Heifer has formed an extensive school program called “Read to Feed.” This program encourages schools to carry out a school-wide Read-a-thon by gathering pledges from supporters. If schools wish to participate, they simply fill out some information on the website and Heifer will send all materials, including introductory children’s video and book, Beatrice’s Goat, a true story of a Heifer goat given to a family in Uganda (McBrier 2001).
Just a few of Heifer International’s business partners include 20th Century Fox, Dakota Beef, Green Mountain Coffee Roasters, Organic Bouquet, and Scholastic. Business partners support the organization through monetary and in-kind donations, as well as through employee matching programs (Heifer International (5)).
Heifer International encourages grassroots groups to become involved including civic groups; fraternity, sorority or college student groups; youth groups; and
neighborhood associations (ibid.)
Also, the organization urges the faith-based community to engage in giving through several programs including: Animal Crackers, church education curriculum for ages 3-adult; Fill the Ark, with a “bank" and daily giving calendar; and Living Gift Market, which offers shopping opportunities for friends and family in an effort to fight world hunger (ibid.)
Throughout the world, thousands of people have benefited from the gifts and education that Heifer International has provided. Because of their philosophy of “passing on the gift,” thousands and possibly millions more will be affected in the future (ibid.)
Key Related Ideas
Agroecology is the practice of raising animals in harmony with nature and taking steps to restore a balanced ecology.
“Not a cup, but a cow” is idea was the backbone behind Dan West’s creation of Heifer International.
“Passing on the gift” asks that the family that takes on a Heifer animal agrees to share their animal’s offspring with other needy families. In addition, this phrase also means that people will share their knowledge, resources and skills.
Sustainable community is a community that is healthy and will continue to grow and prosper and provide for its inhabitants.
Important People Related to the Topic
- Dan West: West founded Heifer International in 1944. After working as a relief worker pouring milk for starving people in Spain after the Spanish Civil War, West had come up with an idea: why not give the hungry the source of food ~ “not a cup, but a cow.”
- Jo Luck: Luck is the current Chief Executive Officer of Heifer International.
- Beatrice Biira: Biira is a young woman from Uganda, Africa who was the heroine of the best-selling book, Beatrice’s Goat. This book told the true story of the goat that was given to Beatrice’s family from Heifer International. This goat not only provided milk which in turn provided nourishment and money but also offspring, which was given to other families to “pass on the gift.”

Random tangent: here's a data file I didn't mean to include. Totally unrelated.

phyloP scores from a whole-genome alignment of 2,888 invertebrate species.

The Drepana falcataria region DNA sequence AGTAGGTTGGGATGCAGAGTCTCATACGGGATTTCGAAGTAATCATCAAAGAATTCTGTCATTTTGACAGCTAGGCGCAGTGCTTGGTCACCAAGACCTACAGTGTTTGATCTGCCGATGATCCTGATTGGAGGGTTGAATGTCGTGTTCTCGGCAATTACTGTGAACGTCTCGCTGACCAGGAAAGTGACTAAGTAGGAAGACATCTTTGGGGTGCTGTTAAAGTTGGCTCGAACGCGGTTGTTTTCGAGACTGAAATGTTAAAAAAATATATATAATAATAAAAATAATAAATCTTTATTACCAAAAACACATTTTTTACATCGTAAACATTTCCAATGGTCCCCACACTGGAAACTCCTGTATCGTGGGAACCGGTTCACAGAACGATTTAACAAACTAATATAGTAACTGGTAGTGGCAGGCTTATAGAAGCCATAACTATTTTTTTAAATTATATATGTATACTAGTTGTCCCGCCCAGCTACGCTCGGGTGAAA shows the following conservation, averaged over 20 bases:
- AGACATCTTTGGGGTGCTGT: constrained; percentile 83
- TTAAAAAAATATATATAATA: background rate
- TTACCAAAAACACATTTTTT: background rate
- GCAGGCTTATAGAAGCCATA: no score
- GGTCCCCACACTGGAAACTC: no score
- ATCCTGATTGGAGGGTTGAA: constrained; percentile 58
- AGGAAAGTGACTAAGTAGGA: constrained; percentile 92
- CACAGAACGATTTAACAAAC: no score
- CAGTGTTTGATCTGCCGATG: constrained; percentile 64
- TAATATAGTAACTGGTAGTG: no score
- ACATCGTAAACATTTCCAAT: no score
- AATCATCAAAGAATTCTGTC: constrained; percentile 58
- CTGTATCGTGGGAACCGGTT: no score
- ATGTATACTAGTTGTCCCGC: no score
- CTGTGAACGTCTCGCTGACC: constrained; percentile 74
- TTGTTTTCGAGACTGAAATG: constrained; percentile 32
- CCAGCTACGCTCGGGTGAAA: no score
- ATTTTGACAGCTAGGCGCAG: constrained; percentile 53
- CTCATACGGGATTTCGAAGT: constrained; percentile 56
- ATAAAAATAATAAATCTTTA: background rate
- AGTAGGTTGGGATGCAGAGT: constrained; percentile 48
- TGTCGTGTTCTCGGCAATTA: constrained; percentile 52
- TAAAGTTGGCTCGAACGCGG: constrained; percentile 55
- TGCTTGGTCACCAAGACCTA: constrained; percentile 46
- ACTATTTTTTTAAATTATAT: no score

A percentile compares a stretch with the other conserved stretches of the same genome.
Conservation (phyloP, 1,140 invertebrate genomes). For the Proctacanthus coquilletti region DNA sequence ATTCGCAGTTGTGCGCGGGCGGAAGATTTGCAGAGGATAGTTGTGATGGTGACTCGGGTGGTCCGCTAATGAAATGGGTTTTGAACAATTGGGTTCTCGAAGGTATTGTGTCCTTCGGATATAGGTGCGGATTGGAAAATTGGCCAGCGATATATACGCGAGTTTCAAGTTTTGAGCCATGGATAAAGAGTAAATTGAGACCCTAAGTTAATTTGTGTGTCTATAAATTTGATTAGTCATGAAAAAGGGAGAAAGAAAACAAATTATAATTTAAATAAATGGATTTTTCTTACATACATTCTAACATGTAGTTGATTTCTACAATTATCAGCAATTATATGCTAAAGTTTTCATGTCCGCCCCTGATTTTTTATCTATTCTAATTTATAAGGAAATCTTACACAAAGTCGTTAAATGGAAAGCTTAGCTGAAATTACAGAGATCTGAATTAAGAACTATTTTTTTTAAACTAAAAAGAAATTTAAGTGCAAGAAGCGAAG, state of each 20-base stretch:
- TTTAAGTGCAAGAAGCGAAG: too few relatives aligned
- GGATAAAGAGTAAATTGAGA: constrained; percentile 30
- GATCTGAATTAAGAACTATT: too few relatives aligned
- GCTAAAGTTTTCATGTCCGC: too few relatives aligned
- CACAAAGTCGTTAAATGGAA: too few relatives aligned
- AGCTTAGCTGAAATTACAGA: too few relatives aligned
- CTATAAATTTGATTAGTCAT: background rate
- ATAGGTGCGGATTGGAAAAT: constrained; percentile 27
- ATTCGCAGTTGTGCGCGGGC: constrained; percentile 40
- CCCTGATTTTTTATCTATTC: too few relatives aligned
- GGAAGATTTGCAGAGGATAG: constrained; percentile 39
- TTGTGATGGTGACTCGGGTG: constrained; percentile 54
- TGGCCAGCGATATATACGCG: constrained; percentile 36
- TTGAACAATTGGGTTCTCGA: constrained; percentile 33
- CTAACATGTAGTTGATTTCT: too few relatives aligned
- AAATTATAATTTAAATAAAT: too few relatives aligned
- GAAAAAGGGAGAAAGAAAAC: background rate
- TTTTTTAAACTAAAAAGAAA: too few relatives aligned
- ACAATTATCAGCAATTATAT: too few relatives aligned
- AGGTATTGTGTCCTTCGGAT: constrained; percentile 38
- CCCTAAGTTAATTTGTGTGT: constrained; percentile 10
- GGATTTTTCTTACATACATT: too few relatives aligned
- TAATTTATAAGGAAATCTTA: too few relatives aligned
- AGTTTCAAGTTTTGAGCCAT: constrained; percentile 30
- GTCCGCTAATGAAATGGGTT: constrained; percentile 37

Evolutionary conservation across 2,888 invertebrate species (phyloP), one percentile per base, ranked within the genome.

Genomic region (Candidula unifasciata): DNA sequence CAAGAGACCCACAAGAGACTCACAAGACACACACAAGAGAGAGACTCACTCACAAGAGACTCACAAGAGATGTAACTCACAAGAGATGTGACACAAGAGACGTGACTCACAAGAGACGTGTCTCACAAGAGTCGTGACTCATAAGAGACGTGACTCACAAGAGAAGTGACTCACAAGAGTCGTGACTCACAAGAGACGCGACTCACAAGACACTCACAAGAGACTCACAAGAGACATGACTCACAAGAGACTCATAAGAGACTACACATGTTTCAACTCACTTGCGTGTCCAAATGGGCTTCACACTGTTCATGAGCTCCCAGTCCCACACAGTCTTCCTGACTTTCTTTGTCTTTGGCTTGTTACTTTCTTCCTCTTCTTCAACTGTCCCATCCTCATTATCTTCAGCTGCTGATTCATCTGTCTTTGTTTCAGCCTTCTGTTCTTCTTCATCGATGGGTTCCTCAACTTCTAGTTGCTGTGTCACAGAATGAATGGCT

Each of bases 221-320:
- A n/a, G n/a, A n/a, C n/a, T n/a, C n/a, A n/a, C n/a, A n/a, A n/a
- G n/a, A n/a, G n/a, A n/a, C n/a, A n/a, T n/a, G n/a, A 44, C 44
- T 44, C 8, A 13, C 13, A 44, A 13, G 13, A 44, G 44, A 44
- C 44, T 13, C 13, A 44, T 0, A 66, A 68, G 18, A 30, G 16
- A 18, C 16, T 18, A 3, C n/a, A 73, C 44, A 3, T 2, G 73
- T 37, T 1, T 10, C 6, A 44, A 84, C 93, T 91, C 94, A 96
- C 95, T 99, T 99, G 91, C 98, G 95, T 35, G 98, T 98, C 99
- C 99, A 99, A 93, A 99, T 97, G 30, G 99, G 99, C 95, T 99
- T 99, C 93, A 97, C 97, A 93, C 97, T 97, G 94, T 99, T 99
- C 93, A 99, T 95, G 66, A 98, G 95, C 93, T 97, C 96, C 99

Related Nonprofit Organizations
- Bothar, an Irish charity founded in 1991, provides cows, goats and financial support to Heifer's projects in Africa and Eastern Europe (https://www.bothar.ie/).
- Send a Cow, an British charity founded in 1988, helps fund Heifer's projects in Africa (https://sendacow.org/).
- Heifer Foundation was established in 1990 by Heifer International to build an endowment that would generate ongoing support for Heifer International (http://www.heiferfoundation.org).
- Heifer Netherlands, founded in 1998, supports Heifer's programs in Eastern Europe and Africa, Heifer Netherlands raises money from European foundations, companies and individuals (http://www.heifer.nl).
- Heifer Hong Kong, formed in 2000, raises funds in Asia for Heifer's projects in China (https://www.heiferhk.org/).
Related Web Sites
Food and Agriculture Organization of the United Nations Web site, at http://www.fao.org/home/en/, offers information on Agriculture; Economics, Nutrition, Food Safety and Statistics; Fisheries; Sustainable Development; Virtual Library; Publications and Documents; and much more.
U.S. Department of Agriculture Web site, at https://www.usda.gov/, provides information on Agribusiness, Agriculture, Cooperatives, Education and Outreach, Education and Students, Food and Nutrition, Laws and Regulations, Marketing and Trade, and much more.
World Hunger Year Web site, at http://www.worldhungeryear.org, provides a Food Security Learning Center with hunger and poverty issues facing many U.S. communities; a Hunger and Poverty Resource Guide with information on issues relating to hunger, poverty and economic insecurity; WHY Reporter with hunger and poverty news from around the world; Just the Facts with current hunger and poverty statistics; and much more.
Bibliography and Internet Sources
Christiane Northrup, M.D. (2003). Empowering Women’s Wisdom. Women Working Together to End Hunger and Poverty — Heifer International’s Approach to Building Sustainable Communities. [Updated 9 April 2003; Accessed 26 June 2005]. https://www.drnorthrup.com/charitable-orgs_heifer.php.
Food and Agriculture Organization of the United Nations. The numbers: SOFI 2004 hunger statistics. Accessed 31 December 2005. http://www.fao.org/newsroom/en/focus/
Heifer International (1). Ending World Hunger through Charitable Giving.
Accessed 26 June 2005. https://www.heifer.org/.
Heifer International (2). Financial Info. Accessed 31 December 2005. https://www.heifer.org/.
Heifer International (3). Long Term Solutions.
Accessed 26 June 2005.
Heifer International (4). Mission and History. Accessed June 26 2005.
Heifer International (5). Our Partners. Accessed 26 June 2005. https://www.heifer.org/.
Heifer International (6). Press Releases. Accessed 26 June 2005. https://www.heifer.org/
McBrier, Page. Beatrice’s Goat. New York: Athenaeum, 2001. ISBN: 0689824602.
Oprah Winfrey. Oprah’s Past Shows. [2002; Accessed 26 June 2005].